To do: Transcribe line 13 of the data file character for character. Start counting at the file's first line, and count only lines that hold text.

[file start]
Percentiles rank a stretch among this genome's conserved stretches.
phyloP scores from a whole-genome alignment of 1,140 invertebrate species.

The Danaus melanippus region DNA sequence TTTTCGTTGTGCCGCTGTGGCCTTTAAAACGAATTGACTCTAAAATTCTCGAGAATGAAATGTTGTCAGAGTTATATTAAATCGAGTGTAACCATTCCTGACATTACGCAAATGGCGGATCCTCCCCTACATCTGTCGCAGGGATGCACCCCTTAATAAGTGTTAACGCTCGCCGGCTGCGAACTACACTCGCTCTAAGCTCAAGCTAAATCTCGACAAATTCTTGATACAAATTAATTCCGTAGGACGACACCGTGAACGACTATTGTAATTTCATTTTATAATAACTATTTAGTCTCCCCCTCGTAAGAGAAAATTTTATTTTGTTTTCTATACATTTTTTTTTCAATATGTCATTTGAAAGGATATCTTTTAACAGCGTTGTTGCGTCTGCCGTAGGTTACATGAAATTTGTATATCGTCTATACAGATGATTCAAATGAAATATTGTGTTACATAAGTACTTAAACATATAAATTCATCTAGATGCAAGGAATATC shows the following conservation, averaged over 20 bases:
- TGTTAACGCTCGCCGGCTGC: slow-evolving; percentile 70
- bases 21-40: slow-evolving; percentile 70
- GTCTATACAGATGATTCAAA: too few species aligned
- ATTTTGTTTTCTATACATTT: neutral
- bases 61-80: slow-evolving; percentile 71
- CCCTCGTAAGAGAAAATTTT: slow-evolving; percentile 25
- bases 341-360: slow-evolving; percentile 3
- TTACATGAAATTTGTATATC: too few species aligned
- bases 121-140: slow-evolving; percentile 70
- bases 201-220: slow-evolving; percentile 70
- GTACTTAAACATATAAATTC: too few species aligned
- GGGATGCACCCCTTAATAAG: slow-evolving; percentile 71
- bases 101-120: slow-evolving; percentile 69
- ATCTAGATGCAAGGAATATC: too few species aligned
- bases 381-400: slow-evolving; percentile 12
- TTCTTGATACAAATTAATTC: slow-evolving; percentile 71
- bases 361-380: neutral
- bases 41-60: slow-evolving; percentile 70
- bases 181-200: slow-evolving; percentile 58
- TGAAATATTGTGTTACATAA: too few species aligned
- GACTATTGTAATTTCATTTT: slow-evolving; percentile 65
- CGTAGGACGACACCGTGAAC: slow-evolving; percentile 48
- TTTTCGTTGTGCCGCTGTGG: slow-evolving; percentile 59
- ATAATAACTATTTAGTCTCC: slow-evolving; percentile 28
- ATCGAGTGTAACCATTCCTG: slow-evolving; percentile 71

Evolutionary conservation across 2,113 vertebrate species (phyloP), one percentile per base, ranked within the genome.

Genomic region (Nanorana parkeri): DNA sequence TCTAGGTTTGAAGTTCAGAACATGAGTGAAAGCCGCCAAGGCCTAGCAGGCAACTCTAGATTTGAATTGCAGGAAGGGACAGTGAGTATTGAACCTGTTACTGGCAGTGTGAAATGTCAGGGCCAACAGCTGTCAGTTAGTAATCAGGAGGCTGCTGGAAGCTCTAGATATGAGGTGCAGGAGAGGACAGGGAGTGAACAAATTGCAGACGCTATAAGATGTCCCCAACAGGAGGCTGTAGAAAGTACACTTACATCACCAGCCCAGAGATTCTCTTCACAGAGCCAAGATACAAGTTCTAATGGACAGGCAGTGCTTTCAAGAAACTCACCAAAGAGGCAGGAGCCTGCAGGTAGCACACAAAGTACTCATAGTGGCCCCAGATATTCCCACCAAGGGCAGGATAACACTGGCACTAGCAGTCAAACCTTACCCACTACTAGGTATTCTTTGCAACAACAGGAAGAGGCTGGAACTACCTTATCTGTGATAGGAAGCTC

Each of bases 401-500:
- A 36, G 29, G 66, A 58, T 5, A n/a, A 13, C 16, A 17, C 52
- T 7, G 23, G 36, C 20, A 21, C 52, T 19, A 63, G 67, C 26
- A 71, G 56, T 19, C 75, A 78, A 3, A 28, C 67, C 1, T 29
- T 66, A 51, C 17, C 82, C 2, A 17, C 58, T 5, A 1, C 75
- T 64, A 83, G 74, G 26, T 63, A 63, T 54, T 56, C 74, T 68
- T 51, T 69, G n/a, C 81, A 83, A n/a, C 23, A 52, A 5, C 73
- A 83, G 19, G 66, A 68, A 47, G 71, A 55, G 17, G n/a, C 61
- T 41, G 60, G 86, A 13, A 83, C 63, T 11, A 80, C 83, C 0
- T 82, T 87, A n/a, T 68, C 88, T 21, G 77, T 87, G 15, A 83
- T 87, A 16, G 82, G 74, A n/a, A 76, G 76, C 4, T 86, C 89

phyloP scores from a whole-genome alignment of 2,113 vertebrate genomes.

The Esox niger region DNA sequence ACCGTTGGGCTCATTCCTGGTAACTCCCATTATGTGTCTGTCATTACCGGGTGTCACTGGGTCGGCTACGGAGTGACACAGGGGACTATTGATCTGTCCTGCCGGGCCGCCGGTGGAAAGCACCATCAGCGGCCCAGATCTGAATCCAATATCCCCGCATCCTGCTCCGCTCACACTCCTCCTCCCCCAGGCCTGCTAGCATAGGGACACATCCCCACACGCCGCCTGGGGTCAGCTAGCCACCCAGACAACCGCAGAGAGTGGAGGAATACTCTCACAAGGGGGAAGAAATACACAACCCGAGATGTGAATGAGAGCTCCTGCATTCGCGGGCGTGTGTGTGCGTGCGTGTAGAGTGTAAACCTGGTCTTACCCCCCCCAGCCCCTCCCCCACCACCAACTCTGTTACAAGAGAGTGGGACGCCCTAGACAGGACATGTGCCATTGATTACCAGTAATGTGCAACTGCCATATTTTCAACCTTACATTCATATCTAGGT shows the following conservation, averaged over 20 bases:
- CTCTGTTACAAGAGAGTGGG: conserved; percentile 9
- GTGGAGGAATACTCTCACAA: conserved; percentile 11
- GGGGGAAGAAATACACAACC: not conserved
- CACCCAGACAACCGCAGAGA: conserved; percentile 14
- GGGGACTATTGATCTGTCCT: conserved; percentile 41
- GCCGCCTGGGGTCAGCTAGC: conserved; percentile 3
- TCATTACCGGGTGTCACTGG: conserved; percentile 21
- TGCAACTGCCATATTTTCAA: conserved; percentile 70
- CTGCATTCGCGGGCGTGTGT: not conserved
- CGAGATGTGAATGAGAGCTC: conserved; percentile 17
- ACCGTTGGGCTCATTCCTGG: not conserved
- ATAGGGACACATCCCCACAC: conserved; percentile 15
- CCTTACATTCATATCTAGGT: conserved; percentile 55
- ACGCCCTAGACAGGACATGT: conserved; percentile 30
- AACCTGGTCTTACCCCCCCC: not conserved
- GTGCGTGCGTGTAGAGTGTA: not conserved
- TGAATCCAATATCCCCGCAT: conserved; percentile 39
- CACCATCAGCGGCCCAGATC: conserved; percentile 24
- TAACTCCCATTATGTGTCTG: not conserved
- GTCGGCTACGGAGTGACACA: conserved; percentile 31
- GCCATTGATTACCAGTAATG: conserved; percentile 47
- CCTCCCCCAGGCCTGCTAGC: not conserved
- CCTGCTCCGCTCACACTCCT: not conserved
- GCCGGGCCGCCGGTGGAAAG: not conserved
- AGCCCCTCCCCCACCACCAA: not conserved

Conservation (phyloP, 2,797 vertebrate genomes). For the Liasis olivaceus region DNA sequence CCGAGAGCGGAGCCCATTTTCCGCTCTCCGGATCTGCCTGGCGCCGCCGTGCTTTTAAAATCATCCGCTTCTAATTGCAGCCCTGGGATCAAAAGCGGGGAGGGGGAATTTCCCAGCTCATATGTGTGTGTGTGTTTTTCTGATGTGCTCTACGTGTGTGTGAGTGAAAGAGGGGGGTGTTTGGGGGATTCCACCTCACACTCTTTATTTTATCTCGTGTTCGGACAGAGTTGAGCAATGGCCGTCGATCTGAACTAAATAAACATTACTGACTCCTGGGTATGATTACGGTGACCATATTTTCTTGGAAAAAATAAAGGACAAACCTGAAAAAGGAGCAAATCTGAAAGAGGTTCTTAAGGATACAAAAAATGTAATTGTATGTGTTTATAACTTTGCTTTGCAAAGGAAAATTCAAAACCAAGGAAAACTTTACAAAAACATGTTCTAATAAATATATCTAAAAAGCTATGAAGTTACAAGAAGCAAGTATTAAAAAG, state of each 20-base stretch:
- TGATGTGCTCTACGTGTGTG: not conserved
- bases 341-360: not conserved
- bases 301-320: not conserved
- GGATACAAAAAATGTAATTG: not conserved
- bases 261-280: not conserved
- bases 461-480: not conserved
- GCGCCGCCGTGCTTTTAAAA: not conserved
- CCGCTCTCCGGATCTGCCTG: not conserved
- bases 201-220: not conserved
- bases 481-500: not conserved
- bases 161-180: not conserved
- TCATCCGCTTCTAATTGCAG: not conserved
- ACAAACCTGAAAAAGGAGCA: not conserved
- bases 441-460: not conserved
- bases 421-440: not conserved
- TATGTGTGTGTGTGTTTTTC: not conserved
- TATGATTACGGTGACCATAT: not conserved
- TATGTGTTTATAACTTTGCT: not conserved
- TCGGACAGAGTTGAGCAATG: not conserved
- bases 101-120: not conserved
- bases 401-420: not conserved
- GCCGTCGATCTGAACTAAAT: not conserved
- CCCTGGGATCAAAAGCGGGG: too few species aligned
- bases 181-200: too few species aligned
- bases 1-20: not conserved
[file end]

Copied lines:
- bases 201-220: slow-evolving; percentile 70